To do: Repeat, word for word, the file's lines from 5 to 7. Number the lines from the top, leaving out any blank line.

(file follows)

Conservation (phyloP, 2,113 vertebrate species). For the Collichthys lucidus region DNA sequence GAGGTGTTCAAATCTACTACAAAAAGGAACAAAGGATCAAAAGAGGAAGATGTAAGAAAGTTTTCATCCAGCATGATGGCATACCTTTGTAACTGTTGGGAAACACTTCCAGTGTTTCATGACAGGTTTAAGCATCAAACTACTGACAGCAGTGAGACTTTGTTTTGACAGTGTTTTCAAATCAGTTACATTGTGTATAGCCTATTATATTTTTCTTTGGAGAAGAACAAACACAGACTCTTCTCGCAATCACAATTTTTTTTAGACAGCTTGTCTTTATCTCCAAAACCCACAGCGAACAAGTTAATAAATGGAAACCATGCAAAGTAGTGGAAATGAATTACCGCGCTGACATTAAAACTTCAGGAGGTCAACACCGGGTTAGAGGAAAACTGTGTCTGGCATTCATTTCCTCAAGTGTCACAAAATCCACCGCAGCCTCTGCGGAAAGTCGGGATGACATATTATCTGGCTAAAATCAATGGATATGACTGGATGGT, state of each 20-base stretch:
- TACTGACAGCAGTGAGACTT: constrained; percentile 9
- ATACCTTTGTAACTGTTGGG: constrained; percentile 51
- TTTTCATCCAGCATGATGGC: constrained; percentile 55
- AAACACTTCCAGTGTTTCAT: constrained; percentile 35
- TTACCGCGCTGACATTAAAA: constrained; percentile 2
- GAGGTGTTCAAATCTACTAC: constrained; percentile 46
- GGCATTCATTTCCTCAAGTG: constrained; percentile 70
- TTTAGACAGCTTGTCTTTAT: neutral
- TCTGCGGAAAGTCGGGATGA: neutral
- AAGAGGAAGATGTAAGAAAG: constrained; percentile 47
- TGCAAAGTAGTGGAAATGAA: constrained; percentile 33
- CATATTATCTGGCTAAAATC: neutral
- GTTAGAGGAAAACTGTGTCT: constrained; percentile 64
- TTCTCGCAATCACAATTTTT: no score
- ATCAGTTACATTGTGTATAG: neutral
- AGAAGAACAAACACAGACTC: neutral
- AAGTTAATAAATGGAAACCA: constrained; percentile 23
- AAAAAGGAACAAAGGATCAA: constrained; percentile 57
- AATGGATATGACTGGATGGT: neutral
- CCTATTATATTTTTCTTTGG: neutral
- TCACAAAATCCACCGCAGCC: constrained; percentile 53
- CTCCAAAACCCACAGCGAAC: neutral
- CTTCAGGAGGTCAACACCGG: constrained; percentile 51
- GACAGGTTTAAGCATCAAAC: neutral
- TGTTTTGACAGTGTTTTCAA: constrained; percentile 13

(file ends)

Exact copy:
- AAACACTTCCAGTGTTTCAT: constrained; percentile 35
- TTACCGCGCTGACATTAAAA: constrained; percentile 2
- GAGGTGTTCAAATCTACTAC: constrained; percentile 46